On July 5, Ground Floor Gallery and Studios will open its new location at 942 Fourth Ave. S. in the Wedgewood-Houston neighborhood. Ending the two-year relationship with its former location at Chestnut Square was not easy for owner Janet Decker Yanez: “It was really hard to step away from it," she says. "I felt intensely connected to that building.” While Chestnut Square has its charms, Yanez and the artists renting studio space from her felt it was time to move on.
When I met with Yanez in the new space, she had just painted the wall from green to white with resident artist Mandy Brown and intern Mary Pellet — the space was formerly rented by a photography studio. It is a large and definitely livable 3,250 square feet with room enough for at least six artists to work and abundant wall space. Unfazed by the tasks ahead to prepare the studio for its opening, Yanez envisions hosting curated and traveling exhibitions while still leaving space for Ground Floor artists to hang and sell their work. Mandy Brown and Heidi Martin Kuster are longtime residents. They’re joined by Anne Daigh and Wendy Walker, and there’s still room for more. ”There’s a lot of flexible space here,” Yanez said. “I almost feel like I can curate the space for the show, which I think is fun and kind of different.”
Sitting beneath fluorescent lights, amid unpacked boxes and wrapped paintings, Yanez is living her dream. The vision for a studio and gallery is hard won. She wanted to open a space back in Rochester, where she was living before moving to Nashville, nearly 15 years ago. “This whole thing was about having studio space and building a community of artists around me," she says. "I’ve never gotten to go to grad school. When I graduated with a BFA in painting, I expected to get an MFA.” But she and her husband were on the move for many years, moving in and out of Nashville three times. In the midst of this, Yanez had two children and opened Ground Floor in 2012 with motivation from friend and colleague Adrienne Outlaw. Like other Nashville artists, Yanez credits Outlaw in helping her get the ball rolling on her pet project.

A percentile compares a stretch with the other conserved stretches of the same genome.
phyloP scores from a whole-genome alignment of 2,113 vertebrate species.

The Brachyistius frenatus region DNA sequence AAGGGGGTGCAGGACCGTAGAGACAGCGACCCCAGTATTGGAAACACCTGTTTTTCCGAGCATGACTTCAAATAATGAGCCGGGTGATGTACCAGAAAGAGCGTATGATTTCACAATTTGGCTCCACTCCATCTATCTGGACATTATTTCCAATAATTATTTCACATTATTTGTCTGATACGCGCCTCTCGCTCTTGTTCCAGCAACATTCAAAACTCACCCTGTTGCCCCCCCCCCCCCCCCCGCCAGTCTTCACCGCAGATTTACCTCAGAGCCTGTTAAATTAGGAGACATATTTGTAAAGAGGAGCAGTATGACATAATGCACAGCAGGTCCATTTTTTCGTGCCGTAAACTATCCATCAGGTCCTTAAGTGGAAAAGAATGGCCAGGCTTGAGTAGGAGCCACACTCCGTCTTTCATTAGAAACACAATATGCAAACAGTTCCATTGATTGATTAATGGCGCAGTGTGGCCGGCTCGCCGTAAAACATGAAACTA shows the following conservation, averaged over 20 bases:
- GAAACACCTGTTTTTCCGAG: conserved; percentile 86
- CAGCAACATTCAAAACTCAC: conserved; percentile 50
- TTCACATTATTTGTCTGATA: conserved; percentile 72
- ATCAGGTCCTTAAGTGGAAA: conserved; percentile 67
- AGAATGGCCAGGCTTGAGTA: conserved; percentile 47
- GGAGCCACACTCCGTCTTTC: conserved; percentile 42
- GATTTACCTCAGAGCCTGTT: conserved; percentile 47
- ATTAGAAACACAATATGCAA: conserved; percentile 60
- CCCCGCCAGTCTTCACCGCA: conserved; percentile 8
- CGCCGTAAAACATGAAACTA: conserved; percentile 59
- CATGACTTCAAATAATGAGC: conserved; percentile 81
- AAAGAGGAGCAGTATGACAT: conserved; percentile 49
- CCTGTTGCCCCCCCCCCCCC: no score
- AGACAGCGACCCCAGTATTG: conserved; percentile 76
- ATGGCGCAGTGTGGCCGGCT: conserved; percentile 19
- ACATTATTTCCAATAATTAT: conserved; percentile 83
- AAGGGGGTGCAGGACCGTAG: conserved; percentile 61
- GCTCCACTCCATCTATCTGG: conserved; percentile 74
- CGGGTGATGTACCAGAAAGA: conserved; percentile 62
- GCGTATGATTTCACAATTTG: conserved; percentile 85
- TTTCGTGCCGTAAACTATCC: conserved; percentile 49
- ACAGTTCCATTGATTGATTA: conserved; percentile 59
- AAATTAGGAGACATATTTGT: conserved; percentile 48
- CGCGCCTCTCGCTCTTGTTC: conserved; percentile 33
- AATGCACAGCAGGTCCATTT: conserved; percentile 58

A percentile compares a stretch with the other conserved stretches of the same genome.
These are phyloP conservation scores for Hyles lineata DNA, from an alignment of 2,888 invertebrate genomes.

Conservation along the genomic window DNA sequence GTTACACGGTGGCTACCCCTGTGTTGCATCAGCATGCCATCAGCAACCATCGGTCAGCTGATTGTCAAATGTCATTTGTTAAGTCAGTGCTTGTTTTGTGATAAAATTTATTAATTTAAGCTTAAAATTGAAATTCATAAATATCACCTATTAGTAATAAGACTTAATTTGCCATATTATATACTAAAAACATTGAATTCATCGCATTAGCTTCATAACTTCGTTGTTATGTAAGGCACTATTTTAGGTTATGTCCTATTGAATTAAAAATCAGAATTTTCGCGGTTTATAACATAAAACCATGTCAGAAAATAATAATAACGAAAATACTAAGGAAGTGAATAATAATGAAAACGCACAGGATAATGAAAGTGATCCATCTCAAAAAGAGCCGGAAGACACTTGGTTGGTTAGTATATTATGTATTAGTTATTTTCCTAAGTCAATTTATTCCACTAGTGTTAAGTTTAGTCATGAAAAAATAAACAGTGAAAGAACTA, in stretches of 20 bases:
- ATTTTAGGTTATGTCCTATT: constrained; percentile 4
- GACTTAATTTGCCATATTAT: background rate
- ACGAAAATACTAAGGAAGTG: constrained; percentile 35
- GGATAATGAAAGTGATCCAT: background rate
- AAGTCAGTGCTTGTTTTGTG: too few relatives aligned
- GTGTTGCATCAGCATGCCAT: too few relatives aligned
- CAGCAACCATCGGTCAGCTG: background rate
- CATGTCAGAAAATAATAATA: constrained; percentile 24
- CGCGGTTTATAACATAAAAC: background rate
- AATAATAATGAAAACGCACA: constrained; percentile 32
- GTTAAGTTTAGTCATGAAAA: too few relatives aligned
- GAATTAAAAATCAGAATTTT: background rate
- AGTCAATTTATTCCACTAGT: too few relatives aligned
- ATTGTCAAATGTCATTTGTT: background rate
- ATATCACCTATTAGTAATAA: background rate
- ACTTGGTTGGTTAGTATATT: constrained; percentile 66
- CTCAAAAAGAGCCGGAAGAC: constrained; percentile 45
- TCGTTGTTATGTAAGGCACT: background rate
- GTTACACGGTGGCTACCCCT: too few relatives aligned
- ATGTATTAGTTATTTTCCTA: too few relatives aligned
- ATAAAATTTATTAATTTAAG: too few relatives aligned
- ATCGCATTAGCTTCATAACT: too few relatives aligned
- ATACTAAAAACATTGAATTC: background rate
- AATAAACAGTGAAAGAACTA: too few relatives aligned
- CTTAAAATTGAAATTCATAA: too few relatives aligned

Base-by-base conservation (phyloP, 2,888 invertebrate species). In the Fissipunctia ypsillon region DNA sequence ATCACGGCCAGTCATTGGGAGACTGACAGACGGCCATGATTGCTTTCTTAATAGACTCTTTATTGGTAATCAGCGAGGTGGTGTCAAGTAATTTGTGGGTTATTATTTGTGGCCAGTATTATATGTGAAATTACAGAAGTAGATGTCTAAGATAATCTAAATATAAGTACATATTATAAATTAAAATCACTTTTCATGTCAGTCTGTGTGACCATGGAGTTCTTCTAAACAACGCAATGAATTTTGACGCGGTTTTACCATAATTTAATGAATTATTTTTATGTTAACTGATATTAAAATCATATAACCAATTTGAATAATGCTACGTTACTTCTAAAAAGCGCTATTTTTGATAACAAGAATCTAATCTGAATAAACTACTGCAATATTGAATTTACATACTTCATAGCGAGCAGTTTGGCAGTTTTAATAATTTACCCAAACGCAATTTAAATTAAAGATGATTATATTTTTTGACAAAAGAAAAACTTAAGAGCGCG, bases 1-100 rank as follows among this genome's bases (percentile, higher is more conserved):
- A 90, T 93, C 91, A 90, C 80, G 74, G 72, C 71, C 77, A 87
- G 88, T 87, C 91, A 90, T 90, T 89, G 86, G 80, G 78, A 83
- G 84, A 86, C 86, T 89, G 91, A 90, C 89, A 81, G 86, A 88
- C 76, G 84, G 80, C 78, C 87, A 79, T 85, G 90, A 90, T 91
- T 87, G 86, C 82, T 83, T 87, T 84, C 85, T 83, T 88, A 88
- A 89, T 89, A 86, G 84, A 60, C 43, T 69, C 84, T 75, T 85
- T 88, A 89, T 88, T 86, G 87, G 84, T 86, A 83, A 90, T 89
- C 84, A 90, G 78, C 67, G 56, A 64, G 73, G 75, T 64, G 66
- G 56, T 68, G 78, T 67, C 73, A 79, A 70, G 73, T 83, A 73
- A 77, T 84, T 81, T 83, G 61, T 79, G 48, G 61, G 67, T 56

Yanez is happy to have some space to show her own work, which often grows organically from her experiences. Her recent “Unwinding Sheets” series is striking and ethereal. After moving to a new home last year, she was stuck with dozens of furniture pads. These 6-foot, 3-ply moving blankets became her canvases. Starting with a basic facial structure in mind, she dabbed and sprayed food coloring, water and vinegar — the old Easter egg coloring recipe — and let the colors puddle and run. The colors bleed into each other in a way that’s less tie-dye psychedelic and more X-Files gothic. The resulting otherworldly faces are quite haunting. “When I started going with these," she told me, "it amazed me how they came out on their own. I apply color and wetness, and they just happen.” She doesn’t feel finished with the series, but she needs to get her hands on more of these specialized pads, which are hard to come by.
In another series, “Girlie Parts,” Yanez ripped, scrunched, sewed and stapled pink, lacy fabric and set the pieces in vintage frames. While some pieces leave more to the viewer’s imagination, most are decidedly vaginal. The resulting look shows femininity at its most dichotomous. They are delicate and precious, but have had violence enacted on them, challenging our perceptions of our own girlie parts. For some, they may recall the shame and guilt of a sexual assault. For Yanez, “It’s about the body and what it can endure and what it can go through and come out on the other end. It can be beautiful and it can be painful, and both of those things at the same time. It was about motherhood. That didn’t happen easily for me. It was a struggle and once it happened, it takes you to another place.”
Right now, Yanez’s primary focus is on two upcoming exhibitions. First on the bill is the July 5 opening of Culture Laboratory Collective’s Utopia: Can It Stay Dream? After that, A.I.R. — the longest running all-women art co-op — will be represented by 30 to 40 artists at Ground Floor. Decker Yanez plans to pack a juried show into the second half of this year as well.
Overall, she is optimistic about the new space, which art crawlers can hit during Arts and Music at Wedgewood/Houston. “This is my MFA.,” she said. “I’m gonna do it my way.”